I was glad when I finished them. I should have (oh, it kills me to say it) swatched as they are slightly too snug for my feet and nowhere near big enough for the intended recipient. If I were to use the same yarn next time (and *swallow* don’t swatch – there’s no guarantee that I will learn from my mistakes) I would use a 3 or even a 4 (US) needle. Although the fabric feels cushy and nice on my feet, I think that at the right gauge it would be sproingy. I shall probably keep these for myself unless I find someone with narrow feet who would like them.

I am keeping all of my Sock Madness socks unworn/ungifted until I have completed all of the patterns. I may be mad for doing this, but I want to have that photo of them all lined up. Just for the sake of completeness. Keep your fingers crossed for me…

Next up in the Sock Madness lineup is the Something’s Shady pattern. It is designed for dyeing, but as I wanted to use up stash yarn for the competition, I chose a turquoise yarn by Cherry Tree Hill that I bought with a specific friend in mind. The pattern calls for an afterthought heel, with waste yarn knit in as a placeholder, so that it is easy to dip dye. Even though I am not going to dye this pair, I decided to knit the pattern as written as it is a new technique for me. Part of my motivation to join Sock Madness was to push the boundaries of my (knitting) knowledge and experience. So I couldn’t pass up the opportunity to do something I haven’t tried before, even if it does scare the hell out of me.

Something's Shady Socks back

Here you can see the placeholder for the heel and the sole in progress. These socks were just too demanding of my concentration and attention whilst Yoz was in hospital, and they were on hold for a while but I have picked them up and will be coming to the toe on the first sock soon.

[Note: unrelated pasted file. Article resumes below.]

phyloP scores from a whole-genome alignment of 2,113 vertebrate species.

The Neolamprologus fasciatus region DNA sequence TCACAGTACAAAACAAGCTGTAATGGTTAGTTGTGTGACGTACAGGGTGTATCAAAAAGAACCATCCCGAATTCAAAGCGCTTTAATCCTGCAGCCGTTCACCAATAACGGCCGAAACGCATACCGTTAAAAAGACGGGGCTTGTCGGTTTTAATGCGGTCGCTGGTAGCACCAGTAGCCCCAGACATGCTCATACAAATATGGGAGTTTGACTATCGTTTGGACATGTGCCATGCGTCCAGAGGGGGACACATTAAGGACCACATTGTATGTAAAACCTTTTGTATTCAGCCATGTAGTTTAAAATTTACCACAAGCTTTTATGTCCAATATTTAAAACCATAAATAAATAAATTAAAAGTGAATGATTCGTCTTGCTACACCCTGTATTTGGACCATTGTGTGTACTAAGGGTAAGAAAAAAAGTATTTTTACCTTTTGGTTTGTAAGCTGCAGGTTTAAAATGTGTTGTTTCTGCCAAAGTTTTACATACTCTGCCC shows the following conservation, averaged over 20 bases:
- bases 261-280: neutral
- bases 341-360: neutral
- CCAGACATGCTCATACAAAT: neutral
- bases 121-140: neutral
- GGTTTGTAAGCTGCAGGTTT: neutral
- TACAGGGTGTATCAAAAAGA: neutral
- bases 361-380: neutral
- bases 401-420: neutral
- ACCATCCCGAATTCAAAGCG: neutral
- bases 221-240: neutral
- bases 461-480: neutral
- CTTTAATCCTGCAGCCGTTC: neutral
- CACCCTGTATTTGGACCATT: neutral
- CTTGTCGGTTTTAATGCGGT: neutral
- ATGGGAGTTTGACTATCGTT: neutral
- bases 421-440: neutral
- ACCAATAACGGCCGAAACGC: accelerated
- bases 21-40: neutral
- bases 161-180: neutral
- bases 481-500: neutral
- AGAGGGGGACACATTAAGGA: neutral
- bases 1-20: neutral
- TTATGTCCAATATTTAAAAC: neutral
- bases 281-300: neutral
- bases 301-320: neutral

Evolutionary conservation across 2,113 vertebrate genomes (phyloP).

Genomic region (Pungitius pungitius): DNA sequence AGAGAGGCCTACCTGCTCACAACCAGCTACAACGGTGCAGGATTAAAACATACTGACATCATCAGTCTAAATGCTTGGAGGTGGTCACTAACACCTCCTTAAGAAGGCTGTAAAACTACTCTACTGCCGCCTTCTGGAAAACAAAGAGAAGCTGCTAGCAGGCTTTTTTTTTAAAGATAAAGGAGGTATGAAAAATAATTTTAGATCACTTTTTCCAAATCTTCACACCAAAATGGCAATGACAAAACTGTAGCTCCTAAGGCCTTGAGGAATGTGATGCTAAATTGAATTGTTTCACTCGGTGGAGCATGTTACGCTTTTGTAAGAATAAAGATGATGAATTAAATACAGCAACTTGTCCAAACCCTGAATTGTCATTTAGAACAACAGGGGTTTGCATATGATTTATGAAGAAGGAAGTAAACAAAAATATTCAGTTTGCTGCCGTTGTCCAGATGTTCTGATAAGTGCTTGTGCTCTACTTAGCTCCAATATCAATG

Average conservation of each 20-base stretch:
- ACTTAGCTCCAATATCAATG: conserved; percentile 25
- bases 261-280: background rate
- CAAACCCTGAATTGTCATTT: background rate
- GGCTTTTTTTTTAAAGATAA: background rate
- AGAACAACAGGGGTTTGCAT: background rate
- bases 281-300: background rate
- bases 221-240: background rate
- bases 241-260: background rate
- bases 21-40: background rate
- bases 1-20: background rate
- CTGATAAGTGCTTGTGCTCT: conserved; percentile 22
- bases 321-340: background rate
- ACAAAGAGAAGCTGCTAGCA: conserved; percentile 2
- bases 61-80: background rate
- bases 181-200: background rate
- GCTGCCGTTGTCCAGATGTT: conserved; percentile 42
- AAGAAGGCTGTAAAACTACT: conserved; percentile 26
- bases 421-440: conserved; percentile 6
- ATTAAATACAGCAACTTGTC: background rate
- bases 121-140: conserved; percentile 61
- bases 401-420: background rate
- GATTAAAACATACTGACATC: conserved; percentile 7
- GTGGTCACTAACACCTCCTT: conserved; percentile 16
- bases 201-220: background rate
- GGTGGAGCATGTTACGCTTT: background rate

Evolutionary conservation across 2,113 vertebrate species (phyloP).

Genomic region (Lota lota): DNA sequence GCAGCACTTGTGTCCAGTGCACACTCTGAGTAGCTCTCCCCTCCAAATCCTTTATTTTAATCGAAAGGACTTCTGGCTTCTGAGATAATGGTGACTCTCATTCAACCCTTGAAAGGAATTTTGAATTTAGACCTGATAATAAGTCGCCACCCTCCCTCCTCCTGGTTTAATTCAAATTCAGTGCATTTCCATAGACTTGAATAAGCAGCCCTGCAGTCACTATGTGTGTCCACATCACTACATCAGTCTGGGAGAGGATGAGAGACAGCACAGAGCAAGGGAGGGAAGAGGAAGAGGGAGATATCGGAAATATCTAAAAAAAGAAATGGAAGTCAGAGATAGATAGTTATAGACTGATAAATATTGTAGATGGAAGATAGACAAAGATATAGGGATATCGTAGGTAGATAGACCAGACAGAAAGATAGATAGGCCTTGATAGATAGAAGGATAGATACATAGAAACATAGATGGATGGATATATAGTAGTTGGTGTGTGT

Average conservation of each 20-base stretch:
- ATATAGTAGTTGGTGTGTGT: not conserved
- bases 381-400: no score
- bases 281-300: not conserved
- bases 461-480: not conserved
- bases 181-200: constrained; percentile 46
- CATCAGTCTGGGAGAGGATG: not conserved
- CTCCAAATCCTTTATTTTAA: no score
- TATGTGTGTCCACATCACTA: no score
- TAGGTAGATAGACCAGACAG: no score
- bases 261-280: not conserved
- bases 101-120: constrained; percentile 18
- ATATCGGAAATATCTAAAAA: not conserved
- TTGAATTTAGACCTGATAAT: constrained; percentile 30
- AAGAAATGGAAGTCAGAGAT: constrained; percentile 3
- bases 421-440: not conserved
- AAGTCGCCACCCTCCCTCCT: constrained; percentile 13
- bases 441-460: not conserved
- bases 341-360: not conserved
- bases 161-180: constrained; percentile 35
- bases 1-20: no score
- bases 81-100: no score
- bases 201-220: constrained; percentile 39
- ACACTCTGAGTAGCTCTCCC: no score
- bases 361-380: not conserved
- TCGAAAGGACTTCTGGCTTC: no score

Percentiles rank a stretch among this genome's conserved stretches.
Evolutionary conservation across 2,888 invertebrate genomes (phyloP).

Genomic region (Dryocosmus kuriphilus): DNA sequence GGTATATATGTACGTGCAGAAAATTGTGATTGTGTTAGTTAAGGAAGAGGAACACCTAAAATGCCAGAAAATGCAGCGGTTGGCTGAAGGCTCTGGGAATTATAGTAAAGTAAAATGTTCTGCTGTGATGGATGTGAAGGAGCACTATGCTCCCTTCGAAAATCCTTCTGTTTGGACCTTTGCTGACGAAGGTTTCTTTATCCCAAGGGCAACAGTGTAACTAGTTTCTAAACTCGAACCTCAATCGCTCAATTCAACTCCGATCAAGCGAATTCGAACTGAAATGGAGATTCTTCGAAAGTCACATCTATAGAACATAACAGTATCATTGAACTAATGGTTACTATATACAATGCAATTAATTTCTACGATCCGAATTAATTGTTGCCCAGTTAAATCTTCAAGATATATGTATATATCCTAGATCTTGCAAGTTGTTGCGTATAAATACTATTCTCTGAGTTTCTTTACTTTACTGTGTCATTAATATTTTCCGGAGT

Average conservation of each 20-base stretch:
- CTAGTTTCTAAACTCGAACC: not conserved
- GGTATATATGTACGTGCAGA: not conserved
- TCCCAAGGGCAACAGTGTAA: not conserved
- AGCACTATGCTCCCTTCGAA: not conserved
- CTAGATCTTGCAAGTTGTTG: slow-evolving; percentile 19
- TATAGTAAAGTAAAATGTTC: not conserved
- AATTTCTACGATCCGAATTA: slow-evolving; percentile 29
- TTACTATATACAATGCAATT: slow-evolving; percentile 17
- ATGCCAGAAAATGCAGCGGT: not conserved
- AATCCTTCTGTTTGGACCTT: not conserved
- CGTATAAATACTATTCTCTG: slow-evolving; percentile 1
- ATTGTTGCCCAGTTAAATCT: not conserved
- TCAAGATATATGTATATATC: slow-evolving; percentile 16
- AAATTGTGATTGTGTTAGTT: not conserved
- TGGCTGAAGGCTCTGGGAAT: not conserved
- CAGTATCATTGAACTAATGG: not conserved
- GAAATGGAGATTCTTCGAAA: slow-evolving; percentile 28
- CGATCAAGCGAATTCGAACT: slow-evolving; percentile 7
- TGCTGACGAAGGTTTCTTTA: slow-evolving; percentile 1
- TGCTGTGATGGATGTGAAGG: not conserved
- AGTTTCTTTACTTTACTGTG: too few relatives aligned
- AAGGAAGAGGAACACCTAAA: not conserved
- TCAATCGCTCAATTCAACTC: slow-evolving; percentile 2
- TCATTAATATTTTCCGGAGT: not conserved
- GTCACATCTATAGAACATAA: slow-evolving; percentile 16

The reason the second sock is on a stitch holder (and spare needle) is that I needed my other set of number 2 needles for this

biological clock sock

Months ago I was browsing sock patterns when I came across Rivendell by Janel Laidman. I fell in love with the pattern, and decided that instead of buying and casting on for it *that instant*, I would pre-order her book. I was convinced that anyone who could design something that grabbed me so hard would be likely to have other patterns that I would love too. And I wasn’t wrong. The Eclectic Sole is a beautiful book filled from cover to cover with sock patterns that I want to knit. The sock above is the Biological Clock pattern – hitting both my science/geek and knitting buttons.

It has been a really interesting knit so far. To begin with it is toe up (my preferred method of sock knitting) and plain stockinette for the foot. This was great for me as I cast it on at a time when the chart reading of Something’s Shady was just too much for me to cope with. Things got interesting at the heel as it is a heel flap construction, which is something I have never done from the toe up. And then the double helix chart to die for where I was practising chart reading (I am an old hand now!) and cabling without a cable needle.